Unless the partnership makes a “Push Out” election, the partners of a partnership in the year the audit is performed (the “Adjustment Year”), bear the burden of the Imputed Underpayment for the Reviewed Year even if they were not partners in the Reviewed Year. For example, a person added as a partner to a partnership in 2019 would bear the harsh economic burden of an Imputed Adjustment for a prior Reviewed Year (i.e. 2018) even though he or she was not a partner of the partnership in the Reviewed Year. Accordingly, partnerships must plan for changes in ownership or ownership percentage. Specifically, a partnership may elect to pay the tax with its tax return in the Adjustment Year, or make a “Push Out” election to cause applicable partners to pay the tax with their individual tax returns for the Adjustment Year. In the example above, the partners in the Reviewed Year (2018), and not Adjustment Year (2019), would pay his or her share of the Imputed Underpayment if a “Push Out” election is made by the partnership.
PLANNING POINT: Partnerships should consider whether to include mandatory “Push Out” provisions in their partnership/operating agreement or require the partnership to file an amended return with an “Administrative Adjustment Request.”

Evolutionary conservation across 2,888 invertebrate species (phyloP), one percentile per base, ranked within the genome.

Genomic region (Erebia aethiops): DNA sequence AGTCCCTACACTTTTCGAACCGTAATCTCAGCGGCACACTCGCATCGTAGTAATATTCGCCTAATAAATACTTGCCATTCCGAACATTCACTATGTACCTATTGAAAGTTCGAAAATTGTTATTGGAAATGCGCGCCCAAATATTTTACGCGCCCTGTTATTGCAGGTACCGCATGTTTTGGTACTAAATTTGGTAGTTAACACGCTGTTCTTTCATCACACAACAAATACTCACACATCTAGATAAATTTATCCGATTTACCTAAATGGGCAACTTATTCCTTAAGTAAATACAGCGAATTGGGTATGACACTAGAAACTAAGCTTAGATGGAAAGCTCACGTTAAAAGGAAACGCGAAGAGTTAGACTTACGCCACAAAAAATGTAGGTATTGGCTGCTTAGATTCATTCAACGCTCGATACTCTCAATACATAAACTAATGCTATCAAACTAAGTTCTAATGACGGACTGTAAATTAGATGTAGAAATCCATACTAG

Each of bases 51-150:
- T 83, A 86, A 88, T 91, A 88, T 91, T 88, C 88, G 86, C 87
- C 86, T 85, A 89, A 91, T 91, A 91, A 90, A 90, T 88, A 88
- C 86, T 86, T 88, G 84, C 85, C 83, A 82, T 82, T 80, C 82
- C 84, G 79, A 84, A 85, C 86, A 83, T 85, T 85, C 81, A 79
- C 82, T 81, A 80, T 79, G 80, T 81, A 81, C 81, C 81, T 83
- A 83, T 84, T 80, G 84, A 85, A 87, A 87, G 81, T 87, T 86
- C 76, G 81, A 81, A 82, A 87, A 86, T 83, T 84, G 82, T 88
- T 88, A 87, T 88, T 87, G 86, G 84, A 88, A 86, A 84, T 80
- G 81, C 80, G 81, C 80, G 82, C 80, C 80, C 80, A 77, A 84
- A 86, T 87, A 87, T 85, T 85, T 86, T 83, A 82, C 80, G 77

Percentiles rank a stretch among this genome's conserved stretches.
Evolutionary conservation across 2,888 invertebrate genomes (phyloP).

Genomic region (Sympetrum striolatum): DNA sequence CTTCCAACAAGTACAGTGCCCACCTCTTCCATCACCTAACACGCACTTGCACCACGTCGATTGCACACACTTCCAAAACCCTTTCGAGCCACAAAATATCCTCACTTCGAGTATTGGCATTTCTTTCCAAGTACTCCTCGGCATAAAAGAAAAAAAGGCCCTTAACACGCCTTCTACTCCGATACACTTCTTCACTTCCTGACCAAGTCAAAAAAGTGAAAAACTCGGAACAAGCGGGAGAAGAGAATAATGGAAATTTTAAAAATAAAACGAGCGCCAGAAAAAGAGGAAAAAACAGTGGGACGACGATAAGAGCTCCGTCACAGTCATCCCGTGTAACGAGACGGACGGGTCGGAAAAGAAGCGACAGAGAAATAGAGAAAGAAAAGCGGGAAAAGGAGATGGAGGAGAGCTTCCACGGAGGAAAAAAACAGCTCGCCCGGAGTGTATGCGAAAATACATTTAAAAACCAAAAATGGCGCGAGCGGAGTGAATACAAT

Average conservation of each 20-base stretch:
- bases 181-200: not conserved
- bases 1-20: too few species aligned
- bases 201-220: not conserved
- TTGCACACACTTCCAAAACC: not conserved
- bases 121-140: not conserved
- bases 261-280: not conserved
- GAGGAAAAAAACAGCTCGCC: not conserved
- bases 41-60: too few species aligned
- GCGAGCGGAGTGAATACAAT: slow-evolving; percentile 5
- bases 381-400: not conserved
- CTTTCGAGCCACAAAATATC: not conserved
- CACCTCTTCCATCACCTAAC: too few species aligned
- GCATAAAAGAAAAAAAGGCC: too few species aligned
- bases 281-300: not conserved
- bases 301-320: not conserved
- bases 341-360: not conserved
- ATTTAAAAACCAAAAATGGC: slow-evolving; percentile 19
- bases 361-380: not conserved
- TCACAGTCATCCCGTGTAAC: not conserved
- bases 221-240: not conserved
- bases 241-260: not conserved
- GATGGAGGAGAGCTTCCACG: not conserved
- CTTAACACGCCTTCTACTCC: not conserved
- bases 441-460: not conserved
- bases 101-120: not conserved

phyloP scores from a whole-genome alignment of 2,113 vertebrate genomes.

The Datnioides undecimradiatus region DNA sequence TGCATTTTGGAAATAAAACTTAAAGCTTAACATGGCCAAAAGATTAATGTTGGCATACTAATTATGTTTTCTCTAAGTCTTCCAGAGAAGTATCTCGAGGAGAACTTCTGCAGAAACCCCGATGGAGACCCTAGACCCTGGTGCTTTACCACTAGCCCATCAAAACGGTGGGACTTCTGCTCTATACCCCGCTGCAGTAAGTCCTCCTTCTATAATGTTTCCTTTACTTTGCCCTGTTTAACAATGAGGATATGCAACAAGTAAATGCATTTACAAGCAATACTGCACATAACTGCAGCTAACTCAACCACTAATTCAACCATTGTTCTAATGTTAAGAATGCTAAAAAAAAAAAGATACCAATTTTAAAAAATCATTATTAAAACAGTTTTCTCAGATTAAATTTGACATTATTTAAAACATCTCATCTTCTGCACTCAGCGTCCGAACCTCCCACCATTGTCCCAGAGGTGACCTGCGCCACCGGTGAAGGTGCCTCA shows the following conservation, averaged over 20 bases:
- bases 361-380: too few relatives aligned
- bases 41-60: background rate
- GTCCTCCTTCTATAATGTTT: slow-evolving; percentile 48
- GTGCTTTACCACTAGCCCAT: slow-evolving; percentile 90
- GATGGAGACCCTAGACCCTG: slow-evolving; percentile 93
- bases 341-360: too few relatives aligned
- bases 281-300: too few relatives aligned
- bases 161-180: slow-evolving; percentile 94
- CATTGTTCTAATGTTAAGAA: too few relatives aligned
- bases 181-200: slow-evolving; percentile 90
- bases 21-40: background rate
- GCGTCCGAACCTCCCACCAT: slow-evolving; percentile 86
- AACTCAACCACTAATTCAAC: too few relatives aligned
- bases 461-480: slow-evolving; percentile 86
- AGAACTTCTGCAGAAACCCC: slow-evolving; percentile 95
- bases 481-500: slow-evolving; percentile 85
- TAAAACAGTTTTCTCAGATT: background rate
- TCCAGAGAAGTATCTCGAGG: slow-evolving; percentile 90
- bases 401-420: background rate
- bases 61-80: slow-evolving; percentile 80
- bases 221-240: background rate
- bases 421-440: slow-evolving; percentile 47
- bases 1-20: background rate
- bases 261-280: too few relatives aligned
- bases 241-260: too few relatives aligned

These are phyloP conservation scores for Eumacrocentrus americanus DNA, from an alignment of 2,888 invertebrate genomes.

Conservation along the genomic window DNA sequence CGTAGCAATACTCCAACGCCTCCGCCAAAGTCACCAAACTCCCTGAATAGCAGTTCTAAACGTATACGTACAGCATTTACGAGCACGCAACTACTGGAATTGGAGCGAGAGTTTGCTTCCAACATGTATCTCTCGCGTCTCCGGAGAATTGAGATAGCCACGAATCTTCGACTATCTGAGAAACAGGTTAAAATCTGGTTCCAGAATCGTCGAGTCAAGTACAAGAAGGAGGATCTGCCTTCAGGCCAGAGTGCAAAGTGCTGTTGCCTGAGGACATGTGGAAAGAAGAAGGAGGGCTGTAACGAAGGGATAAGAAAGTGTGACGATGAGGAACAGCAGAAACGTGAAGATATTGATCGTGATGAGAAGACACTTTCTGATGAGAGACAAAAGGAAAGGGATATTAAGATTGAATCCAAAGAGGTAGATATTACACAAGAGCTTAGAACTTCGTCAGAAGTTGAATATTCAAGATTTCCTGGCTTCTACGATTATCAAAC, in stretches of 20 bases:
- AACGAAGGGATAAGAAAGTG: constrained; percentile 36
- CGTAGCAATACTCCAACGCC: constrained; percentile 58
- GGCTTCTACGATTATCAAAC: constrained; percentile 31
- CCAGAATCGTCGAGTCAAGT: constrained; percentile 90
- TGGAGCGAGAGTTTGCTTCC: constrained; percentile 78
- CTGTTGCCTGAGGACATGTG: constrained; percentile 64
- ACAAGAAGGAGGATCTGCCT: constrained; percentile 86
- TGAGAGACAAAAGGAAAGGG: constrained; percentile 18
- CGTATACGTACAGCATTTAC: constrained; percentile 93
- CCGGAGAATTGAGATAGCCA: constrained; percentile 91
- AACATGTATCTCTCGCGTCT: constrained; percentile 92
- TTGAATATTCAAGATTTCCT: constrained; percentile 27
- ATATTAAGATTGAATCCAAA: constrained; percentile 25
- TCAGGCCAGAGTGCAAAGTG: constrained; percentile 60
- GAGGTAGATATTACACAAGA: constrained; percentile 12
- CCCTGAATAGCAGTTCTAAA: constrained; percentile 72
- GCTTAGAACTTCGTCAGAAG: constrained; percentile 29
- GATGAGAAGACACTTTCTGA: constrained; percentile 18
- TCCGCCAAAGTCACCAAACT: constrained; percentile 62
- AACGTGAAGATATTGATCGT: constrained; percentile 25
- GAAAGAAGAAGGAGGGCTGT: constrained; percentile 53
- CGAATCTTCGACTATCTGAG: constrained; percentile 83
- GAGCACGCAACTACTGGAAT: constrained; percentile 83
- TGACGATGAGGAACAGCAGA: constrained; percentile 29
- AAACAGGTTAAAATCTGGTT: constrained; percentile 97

Q6. Should Partnerships consider making an election to be taxed as an S corporation to avoid the BBA Audit Rules?
An easy way for a partnership to avoid the BBA Rules is to elect to be a S corporation under the check the box regulations. However, partnerships should consider the benefits of avoiding the BBA Rules and the costs of losing the benefits under sections 701, 702, 721, 731, 734, 743, 751, and 752 of the Internal Revenue Code (and the social security tax avoidance available to partners) before making an S corporation election.
The BBA Rules are numerous and complex, and therefore, it is not possible to address all of the BBA Rules in detail. This summary is intended to provide a useful overview of the big picture issues that every partnership needs to consider and address in light of the BBA Rules, as well as flag the importance of beginning the planning process now.